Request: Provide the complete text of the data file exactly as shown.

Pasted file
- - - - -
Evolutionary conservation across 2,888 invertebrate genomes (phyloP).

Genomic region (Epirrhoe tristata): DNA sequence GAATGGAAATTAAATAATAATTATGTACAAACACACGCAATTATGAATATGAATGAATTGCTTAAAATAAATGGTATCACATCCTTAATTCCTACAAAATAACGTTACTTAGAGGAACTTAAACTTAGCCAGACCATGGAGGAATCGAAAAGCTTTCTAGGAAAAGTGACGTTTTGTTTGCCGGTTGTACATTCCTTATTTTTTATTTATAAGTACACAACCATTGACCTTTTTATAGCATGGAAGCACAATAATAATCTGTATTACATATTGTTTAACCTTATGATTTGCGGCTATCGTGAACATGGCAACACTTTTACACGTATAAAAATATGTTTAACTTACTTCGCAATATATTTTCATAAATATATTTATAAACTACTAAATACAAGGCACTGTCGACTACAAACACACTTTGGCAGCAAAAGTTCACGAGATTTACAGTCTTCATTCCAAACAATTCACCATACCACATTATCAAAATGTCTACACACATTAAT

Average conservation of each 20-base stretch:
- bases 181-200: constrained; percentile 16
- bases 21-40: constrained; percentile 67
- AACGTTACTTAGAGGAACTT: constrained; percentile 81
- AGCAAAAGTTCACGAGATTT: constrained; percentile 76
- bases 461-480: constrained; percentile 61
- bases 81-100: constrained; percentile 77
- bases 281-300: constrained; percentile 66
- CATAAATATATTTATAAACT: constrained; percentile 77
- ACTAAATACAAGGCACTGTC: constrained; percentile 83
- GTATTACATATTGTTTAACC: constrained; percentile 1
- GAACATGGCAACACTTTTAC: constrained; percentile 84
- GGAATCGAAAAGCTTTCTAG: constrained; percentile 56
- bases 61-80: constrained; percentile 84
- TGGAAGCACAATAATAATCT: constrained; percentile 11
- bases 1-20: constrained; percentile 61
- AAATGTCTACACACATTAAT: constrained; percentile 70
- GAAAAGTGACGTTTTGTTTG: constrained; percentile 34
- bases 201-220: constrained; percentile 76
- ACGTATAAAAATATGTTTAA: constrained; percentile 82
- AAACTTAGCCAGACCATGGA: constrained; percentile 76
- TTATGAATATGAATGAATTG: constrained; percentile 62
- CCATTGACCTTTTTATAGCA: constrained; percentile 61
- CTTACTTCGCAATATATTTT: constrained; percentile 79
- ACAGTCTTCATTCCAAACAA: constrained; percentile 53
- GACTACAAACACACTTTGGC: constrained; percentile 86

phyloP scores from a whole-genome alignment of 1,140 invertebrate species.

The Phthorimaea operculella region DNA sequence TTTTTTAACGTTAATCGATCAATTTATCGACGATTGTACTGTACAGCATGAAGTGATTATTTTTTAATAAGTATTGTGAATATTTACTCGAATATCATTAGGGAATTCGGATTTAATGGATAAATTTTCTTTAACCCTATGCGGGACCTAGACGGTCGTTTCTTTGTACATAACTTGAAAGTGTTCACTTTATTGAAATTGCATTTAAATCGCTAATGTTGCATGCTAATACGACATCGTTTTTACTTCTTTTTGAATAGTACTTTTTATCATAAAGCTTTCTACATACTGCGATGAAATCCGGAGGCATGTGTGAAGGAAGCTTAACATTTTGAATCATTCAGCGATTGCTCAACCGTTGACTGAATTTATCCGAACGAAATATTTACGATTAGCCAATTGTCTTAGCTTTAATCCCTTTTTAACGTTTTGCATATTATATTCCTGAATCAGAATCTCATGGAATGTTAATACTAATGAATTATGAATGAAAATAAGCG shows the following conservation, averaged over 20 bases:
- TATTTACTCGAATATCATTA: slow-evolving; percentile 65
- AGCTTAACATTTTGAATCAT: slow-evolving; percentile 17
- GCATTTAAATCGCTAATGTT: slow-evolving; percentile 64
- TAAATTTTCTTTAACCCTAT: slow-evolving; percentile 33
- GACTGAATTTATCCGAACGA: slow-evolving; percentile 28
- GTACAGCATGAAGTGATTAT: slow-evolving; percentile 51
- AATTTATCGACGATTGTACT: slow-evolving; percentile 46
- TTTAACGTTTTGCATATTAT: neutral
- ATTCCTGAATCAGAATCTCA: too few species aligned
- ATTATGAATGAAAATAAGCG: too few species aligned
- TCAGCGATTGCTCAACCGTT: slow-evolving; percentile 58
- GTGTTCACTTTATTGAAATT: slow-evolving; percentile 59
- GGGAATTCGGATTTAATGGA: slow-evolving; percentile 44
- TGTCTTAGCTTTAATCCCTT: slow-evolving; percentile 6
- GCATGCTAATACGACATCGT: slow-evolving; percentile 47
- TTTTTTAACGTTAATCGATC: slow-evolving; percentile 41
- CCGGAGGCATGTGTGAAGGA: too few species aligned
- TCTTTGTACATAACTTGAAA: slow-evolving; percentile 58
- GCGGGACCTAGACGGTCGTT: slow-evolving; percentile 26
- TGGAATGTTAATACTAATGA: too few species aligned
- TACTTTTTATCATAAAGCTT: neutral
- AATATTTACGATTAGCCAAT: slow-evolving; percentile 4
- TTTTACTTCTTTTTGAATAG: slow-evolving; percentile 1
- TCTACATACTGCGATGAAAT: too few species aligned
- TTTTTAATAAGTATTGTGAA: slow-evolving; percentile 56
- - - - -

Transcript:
Evolutionary conservation across 2,888 invertebrate genomes (phyloP).

Genomic region (Epirrhoe tristata): DNA sequence GAATGGAAATTAAATAATAATTATGTACAAACACACGCAATTATGAATATGAATGAATTGCTTAAAATAAATGGTATCACATCCTTAATTCCTACAAAATAACGTTACTTAGAGGAACTTAAACTTAGCCAGACCATGGAGGAATCGAAAAGCTTTCTAGGAAAAGTGACGTTTTGTTTGCCGGTTGTACATTCCTTATTTTTTATTTATAAGTACACAACCATTGACCTTTTTATAGCATGGAAGCACAATAATAATCTGTATTACATATTGTTTAACCTTATGATTTGCGGCTATCGTGAACATGGCAACACTTTTACACGTATAAAAATATGTTTAACTTACTTCGCAATATATTTTCATAAATATATTTATAAACTACTAAATACAAGGCACTGTCGACTACAAACACACTTTGGCAGCAAAAGTTCACGAGATTTACAGTCTTCATTCCAAACAATTCACCATACCACATTATCAAAATGTCTACACACATTAAT

Average conservation of each 20-base stretch:
- bases 181-200: constrained; percentile 16
- bases 21-40: constrained; percentile 67
- AACGTTACTTAGAGGAACTT: constrained; percentile 81
- AGCAAAAGTTCACGAGATTT: constrained; percentile 76
- bases 461-480: constrained; percentile 61
- bases 81-100: constrained; percentile 77
- bases 281-300: constrained; percentile 66
- CATAAATATATTTATAAACT: constrained; percentile 77
- ACTAAATACAAGGCACTGTC: constrained; percentile 83
- GTATTACATATTGTTTAACC: constrained; percentile 1
- GAACATGGCAACACTTTTAC: constrained; percentile 84
- GGAATCGAAAAGCTTTCTAG: constrained; percentile 56
- bases 61-80: constrained; percentile 84
- TGGAAGCACAATAATAATCT: constrained; percentile 11
- bases 1-20: constrained; percentile 61
- AAATGTCTACACACATTAAT: constrained; percentile 70
- GAAAAGTGACGTTTTGTTTG: constrained; percentile 34
- bases 201-220: constrained; percentile 76
- ACGTATAAAAATATGTTTAA: constrained; percentile 82
- AAACTTAGCCAGACCATGGA: constrained; percentile 76
- TTATGAATATGAATGAATTG: constrained; percentile 62
- CCATTGACCTTTTTATAGCA: constrained; percentile 61
- CTTACTTCGCAATATATTTT: constrained; percentile 79
- ACAGTCTTCATTCCAAACAA: constrained; percentile 53
- GACTACAAACACACTTTGGC: constrained; percentile 86

phyloP scores from a whole-genome alignment of 1,140 invertebrate species.

The Phthorimaea operculella region DNA sequence TTTTTTAACGTTAATCGATCAATTTATCGACGATTGTACTGTACAGCATGAAGTGATTATTTTTTAATAAGTATTGTGAATATTTACTCGAATATCATTAGGGAATTCGGATTTAATGGATAAATTTTCTTTAACCCTATGCGGGACCTAGACGGTCGTTTCTTTGTACATAACTTGAAAGTGTTCACTTTATTGAAATTGCATTTAAATCGCTAATGTTGCATGCTAATACGACATCGTTTTTACTTCTTTTTGAATAGTACTTTTTATCATAAAGCTTTCTACATACTGCGATGAAATCCGGAGGCATGTGTGAAGGAAGCTTAACATTTTGAATCATTCAGCGATTGCTCAACCGTTGACTGAATTTATCCGAACGAAATATTTACGATTAGCCAATTGTCTTAGCTTTAATCCCTTTTTAACGTTTTGCATATTATATTCCTGAATCAGAATCTCATGGAATGTTAATACTAATGAATTATGAATGAAAATAAGCG shows the following conservation, averaged over 20 bases:
- TATTTACTCGAATATCATTA: slow-evolving; percentile 65
- AGCTTAACATTTTGAATCAT: slow-evolving; percentile 17
- GCATTTAAATCGCTAATGTT: slow-evolving; percentile 64
- TAAATTTTCTTTAACCCTAT: slow-evolving; percentile 33
- GACTGAATTTATCCGAACGA: slow-evolving; percentile 28
- GTACAGCATGAAGTGATTAT: slow-evolving; percentile 51
- AATTTATCGACGATTGTACT: slow-evolving; percentile 46
- TTTAACGTTTTGCATATTAT: neutral
- ATTCCTGAATCAGAATCTCA: too few species aligned
- ATTATGAATGAAAATAAGCG: too few species aligned
- TCAGCGATTGCTCAACCGTT: slow-evolving; percentile 58
- GTGTTCACTTTATTGAAATT: slow-evolving; percentile 59
- GGGAATTCGGATTTAATGGA: slow-evolving; percentile 44
- TGTCTTAGCTTTAATCCCTT: slow-evolving; percentile 6
- GCATGCTAATACGACATCGT: slow-evolving; percentile 47
- TTTTTTAACGTTAATCGATC: slow-evolving; percentile 41
- CCGGAGGCATGTGTGAAGGA: too few species aligned
- TCTTTGTACATAACTTGAAA: slow-evolving; percentile 58
- GCGGGACCTAGACGGTCGTT: slow-evolving; percentile 26
- TGGAATGTTAATACTAATGA: too few species aligned
- TACTTTTTATCATAAAGCTT: neutral
- AATATTTACGATTAGCCAAT: slow-evolving; percentile 4
- TTTTACTTCTTTTTGAATAG: slow-evolving; percentile 1
- TCTACATACTGCGATGAAAT: too few species aligned
- TTTTTAATAAGTATTGTGAA: slow-evolving; percentile 56